The entrepreneurial “itch” resurfaced by 2012. The economy was markedly improving and I’d outgrown my role. I was unhappy and found myself stripped of creativity by the corporate grind. For some reason I was still scared to death to take the necessary steps to move on, wondering whether I could make the vision for my company a viable reality. Like Indiana Jones in “The Last Crusade,” I needed to take a leap of faith and I knew it.
In early 2012, I set out on a monumental journey believing that the moment was just as good as any to resurrect my consulting firm. If you’d told me a year ago that my company would be managing marketing strategies for multiple Inc. 5000 companies, I would have slapped you silly.
Yet 366 days (a Leap Year) later, multiple partnerships, and more cups of coffee than you could fill a swimming pool with, we’ve been blessed with unexpected and tremendous growth. We currently manage marketing and PR strategies for more than 25 clients from across the nation in industries including arts, construction, education, financial, fitness, health care, logistics, manufacturing, non-profit, publishing, retail, technology and transportation. During this time, we’ve maintained a retention rate of 100 percent.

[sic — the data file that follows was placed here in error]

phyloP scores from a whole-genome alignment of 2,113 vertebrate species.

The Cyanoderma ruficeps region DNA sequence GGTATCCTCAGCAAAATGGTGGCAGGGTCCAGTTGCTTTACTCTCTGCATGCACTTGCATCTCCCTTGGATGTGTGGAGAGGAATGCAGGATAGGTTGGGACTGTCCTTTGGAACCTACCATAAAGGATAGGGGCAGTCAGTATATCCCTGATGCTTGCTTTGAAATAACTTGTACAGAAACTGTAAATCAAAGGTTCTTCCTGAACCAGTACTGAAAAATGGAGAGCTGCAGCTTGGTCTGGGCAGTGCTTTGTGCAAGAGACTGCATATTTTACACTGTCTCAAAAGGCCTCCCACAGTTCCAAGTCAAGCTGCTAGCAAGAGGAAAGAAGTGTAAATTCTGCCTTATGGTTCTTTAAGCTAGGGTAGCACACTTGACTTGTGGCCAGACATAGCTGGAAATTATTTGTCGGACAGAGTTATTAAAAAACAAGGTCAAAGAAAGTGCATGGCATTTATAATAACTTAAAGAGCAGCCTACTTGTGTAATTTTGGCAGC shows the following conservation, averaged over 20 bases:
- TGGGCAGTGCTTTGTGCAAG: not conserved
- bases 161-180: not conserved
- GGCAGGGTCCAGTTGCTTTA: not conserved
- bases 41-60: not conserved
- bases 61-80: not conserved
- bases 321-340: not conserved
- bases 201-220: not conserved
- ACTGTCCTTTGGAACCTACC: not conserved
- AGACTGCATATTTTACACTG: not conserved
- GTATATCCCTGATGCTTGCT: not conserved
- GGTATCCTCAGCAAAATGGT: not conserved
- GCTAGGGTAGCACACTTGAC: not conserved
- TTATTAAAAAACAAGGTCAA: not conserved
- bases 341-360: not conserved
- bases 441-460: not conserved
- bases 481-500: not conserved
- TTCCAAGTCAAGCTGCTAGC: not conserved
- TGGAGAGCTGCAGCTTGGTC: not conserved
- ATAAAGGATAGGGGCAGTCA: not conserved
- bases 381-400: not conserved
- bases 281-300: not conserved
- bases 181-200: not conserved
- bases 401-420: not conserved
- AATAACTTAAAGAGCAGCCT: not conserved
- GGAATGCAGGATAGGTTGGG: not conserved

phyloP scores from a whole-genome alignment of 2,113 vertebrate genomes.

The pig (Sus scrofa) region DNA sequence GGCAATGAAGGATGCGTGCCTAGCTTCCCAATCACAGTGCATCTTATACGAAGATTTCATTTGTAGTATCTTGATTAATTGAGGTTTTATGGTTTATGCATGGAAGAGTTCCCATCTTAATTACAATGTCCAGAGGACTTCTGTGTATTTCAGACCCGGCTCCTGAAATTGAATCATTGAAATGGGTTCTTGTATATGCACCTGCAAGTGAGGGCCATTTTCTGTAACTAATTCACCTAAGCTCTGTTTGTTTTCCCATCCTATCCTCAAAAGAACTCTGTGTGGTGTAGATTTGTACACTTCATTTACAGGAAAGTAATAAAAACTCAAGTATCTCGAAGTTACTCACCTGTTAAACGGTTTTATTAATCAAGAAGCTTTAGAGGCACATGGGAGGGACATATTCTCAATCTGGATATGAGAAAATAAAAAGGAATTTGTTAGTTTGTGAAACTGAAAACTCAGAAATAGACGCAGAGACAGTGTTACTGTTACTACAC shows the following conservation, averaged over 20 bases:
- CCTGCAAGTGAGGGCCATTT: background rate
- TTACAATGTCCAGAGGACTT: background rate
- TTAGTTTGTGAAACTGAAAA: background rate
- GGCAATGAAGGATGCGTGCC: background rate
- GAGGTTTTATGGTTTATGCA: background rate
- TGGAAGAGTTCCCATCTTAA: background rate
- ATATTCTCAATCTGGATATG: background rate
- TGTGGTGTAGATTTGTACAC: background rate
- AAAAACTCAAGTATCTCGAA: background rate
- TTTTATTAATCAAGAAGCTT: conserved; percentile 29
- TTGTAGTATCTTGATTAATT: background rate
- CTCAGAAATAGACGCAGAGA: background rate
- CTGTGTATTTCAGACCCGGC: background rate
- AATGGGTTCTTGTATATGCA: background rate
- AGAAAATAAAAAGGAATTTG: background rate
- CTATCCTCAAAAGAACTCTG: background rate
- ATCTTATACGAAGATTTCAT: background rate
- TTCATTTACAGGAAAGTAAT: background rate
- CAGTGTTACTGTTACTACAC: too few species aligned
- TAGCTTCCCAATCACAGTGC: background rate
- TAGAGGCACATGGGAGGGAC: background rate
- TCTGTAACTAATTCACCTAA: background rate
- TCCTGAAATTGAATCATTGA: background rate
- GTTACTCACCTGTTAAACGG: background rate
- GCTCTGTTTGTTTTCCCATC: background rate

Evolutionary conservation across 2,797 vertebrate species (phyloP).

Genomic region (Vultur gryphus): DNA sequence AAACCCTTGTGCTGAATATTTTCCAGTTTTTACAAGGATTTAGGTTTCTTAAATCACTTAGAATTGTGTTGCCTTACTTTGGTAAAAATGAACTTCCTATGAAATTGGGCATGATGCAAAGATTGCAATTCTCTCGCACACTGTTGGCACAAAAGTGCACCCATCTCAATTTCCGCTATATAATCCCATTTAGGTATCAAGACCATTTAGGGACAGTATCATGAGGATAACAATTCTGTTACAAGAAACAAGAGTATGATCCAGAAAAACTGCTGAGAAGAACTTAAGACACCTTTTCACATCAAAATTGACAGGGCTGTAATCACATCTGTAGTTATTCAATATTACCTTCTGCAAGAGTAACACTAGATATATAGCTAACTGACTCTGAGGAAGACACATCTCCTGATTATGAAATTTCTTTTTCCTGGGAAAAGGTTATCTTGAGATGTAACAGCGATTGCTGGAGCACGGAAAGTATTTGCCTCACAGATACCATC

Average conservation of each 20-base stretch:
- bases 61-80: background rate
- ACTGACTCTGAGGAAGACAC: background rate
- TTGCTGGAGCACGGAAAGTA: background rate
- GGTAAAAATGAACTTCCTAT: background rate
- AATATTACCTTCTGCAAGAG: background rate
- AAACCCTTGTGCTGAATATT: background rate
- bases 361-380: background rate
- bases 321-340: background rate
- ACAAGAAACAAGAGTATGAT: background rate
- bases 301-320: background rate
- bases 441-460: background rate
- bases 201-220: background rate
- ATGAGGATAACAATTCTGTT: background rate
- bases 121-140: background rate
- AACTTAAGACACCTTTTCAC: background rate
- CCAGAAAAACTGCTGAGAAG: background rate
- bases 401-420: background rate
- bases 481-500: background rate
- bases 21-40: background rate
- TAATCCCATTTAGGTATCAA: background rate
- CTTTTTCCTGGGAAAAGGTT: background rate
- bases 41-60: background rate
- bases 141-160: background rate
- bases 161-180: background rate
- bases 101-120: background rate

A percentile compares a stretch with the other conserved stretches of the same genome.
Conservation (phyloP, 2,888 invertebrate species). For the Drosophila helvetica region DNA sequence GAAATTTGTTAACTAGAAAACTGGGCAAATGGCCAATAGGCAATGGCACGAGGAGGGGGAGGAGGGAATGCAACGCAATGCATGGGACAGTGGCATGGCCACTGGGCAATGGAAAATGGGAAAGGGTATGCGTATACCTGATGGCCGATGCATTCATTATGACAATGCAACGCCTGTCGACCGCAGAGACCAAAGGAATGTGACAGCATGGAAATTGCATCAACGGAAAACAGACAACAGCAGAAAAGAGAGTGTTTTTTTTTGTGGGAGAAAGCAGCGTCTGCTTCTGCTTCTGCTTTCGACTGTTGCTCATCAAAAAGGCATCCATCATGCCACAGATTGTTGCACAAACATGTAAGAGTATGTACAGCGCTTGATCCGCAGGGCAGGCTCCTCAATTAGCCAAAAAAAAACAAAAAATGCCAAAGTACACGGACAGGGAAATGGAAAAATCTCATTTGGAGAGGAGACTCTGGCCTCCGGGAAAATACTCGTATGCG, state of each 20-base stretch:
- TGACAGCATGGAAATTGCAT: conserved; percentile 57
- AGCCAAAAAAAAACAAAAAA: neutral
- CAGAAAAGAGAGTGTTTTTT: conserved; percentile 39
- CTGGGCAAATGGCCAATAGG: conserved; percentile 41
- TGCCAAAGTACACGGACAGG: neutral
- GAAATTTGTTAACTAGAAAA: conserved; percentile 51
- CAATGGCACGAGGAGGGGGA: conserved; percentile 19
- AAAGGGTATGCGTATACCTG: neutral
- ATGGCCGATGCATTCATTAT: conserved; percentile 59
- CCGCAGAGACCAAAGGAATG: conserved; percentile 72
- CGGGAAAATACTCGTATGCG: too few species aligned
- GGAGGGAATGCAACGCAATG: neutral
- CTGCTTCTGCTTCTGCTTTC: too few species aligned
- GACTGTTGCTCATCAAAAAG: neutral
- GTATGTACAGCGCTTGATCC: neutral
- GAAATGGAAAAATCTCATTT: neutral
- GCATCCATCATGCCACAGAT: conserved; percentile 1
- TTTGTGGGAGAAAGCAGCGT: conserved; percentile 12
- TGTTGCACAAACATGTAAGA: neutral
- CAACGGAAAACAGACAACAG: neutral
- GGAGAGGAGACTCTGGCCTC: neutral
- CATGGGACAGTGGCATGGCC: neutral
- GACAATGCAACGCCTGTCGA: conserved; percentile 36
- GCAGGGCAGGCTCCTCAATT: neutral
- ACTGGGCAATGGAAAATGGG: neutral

Here are 10 important lessons I’ve learned over the past 8,784 hours that are applicable for every business owner, no matter your industry:
- There’s never enough time to accomplish what needs to be done. What can’t be accomplished today can wait until tomorrow. There are rarely true “emergencies.”
- You can’t do it alone. Surround yourself with people that are obviously more awesome than you are.
- If you want to succeed, you’ll work until at least midnight multiple times a week.
- Passion is key. If you don’t have passion, forget about it. You have to love it, hope for it, live it, breathe it, and occasionally wish upon a star.
- You never have a “real” day off. Ever. Your business is your baby and it’s always in the back of your mind no matter where you are or what you’re doing.
- Working “on” the business is different than working “in” the business. Your business itself deserves and demands constant attention (developing processes and procedures, streamlining, accounting, time tracking, proposals, contracts, etc.).
- The balance between work and family is harder to identify when you’re a business owner. A spouse who is a willing participant and a raving fan, in good times and bad, is essential.
- Nothing is impossible but at times may seem highly improbable. Who cares? You’ll never know if you don’t try.
- Networking and introductions are the lifeblood of your business. Connect with centers of influence to build your client base.
- Take time for you. “Burning out” not only affects you, but your clients as well.
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